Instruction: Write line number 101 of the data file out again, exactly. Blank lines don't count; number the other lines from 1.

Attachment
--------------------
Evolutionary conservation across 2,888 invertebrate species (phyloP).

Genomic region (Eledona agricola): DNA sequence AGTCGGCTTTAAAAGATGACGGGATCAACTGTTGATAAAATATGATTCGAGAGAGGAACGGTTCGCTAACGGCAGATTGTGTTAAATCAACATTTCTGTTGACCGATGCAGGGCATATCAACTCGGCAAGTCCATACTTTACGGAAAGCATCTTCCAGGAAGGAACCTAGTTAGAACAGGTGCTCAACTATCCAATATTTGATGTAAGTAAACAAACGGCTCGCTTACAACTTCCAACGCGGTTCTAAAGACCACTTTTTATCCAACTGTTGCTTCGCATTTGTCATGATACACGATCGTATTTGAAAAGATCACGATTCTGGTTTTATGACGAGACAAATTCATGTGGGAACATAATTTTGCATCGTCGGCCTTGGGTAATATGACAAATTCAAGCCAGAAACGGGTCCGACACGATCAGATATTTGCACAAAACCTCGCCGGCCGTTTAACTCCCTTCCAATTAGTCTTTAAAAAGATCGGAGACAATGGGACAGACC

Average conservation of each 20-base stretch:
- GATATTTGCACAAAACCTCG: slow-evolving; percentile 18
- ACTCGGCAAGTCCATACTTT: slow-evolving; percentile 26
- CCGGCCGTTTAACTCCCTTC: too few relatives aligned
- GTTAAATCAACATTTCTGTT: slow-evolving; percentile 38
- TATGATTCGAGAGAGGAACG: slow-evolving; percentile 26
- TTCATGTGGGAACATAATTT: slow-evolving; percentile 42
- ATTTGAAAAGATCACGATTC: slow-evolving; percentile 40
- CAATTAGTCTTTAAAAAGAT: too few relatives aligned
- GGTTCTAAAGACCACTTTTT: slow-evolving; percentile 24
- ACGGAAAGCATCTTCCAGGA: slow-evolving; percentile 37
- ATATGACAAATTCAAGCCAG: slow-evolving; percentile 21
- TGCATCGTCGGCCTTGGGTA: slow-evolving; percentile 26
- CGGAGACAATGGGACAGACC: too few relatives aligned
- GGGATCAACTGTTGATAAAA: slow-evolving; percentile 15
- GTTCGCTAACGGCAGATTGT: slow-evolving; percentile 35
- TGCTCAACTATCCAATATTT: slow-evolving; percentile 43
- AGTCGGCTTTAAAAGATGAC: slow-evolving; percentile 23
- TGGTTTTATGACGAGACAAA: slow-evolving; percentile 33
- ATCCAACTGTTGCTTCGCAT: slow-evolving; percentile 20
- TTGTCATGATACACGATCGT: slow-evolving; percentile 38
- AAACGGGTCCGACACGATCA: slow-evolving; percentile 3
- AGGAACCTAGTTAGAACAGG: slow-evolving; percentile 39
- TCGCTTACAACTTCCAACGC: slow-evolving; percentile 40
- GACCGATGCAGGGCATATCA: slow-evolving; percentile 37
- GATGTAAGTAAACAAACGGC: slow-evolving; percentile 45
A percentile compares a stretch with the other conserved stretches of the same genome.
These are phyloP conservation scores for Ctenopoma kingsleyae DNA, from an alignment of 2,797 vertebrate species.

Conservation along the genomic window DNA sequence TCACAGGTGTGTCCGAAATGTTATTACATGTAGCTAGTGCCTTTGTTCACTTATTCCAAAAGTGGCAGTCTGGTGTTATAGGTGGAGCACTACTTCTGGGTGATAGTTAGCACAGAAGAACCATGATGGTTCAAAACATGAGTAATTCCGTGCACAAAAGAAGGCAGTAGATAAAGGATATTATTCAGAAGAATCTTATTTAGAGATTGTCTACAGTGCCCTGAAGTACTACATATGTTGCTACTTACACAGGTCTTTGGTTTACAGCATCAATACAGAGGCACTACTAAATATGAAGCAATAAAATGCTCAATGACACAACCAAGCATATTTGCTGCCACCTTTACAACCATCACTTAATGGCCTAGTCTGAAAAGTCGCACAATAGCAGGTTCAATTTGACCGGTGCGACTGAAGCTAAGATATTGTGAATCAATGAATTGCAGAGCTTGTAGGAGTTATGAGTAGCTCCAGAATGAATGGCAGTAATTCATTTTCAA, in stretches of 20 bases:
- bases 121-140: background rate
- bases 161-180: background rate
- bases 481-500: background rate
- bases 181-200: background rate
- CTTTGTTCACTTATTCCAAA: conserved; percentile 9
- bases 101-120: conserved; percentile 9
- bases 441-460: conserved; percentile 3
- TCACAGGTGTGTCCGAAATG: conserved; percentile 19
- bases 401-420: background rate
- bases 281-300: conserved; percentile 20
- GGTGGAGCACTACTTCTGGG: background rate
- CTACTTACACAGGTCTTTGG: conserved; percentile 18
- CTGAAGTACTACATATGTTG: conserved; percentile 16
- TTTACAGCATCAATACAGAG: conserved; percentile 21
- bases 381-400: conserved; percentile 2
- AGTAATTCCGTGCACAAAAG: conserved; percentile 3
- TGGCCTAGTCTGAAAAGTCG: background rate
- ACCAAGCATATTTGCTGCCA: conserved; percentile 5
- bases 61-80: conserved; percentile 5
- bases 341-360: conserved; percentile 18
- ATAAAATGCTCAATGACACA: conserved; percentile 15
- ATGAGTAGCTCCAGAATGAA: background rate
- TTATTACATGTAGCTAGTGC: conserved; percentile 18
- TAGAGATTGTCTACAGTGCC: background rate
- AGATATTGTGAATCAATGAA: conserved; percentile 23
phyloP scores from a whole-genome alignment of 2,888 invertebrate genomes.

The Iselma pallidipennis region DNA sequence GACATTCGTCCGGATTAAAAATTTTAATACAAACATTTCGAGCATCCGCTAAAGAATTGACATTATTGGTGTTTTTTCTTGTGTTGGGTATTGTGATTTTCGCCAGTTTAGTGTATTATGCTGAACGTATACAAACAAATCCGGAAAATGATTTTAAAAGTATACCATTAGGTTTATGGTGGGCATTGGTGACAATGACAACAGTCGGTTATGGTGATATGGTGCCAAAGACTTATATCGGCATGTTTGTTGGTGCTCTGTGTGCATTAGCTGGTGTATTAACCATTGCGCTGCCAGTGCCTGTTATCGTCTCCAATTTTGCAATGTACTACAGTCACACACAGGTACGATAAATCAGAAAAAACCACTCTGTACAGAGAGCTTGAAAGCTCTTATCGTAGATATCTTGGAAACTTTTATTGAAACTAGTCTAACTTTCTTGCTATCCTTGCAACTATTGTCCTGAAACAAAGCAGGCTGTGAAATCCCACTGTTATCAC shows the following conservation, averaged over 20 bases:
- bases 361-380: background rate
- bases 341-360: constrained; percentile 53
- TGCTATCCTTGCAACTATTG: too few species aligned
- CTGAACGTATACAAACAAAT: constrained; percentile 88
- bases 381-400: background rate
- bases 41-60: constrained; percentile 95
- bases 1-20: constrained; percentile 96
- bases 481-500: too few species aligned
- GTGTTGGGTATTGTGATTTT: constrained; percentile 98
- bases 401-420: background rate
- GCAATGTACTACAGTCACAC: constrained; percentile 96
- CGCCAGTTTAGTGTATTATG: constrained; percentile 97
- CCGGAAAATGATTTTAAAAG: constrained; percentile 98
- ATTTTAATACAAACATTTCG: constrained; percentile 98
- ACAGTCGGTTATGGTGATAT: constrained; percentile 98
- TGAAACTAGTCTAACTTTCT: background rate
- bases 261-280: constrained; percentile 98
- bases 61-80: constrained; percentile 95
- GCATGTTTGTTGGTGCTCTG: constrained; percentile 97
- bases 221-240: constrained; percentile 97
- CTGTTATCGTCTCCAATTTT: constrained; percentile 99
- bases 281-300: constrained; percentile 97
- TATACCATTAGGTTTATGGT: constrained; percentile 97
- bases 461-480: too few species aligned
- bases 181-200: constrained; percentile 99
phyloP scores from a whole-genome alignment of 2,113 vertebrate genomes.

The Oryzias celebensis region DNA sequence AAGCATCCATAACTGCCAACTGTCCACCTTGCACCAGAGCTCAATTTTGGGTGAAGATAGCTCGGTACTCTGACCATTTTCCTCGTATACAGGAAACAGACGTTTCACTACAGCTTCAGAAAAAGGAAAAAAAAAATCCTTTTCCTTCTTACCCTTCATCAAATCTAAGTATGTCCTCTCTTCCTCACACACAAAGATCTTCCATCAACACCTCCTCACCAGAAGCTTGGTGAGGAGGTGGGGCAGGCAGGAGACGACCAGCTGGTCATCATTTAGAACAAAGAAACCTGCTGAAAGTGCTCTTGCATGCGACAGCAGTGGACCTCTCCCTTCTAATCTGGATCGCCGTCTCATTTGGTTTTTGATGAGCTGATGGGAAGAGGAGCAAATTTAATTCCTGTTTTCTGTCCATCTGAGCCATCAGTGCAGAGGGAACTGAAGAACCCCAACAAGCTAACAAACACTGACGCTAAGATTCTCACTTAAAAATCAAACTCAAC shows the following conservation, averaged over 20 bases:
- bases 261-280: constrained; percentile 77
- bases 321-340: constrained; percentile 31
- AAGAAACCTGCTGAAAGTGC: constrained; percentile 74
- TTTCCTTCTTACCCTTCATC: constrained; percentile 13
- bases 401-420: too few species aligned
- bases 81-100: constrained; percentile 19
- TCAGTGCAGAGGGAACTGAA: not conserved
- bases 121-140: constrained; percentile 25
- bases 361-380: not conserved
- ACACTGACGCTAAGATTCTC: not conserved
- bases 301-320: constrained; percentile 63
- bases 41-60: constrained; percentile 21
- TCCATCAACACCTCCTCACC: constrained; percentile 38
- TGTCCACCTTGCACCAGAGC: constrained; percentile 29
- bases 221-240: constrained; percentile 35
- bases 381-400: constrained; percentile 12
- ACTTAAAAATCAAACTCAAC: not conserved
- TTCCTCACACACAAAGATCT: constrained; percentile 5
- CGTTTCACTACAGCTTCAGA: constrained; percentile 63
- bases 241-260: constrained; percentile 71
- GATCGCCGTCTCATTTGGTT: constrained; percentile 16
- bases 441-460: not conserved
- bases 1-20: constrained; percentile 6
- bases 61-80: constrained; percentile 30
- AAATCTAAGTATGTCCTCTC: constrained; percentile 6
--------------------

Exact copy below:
- bases 381-400: constrained; percentile 12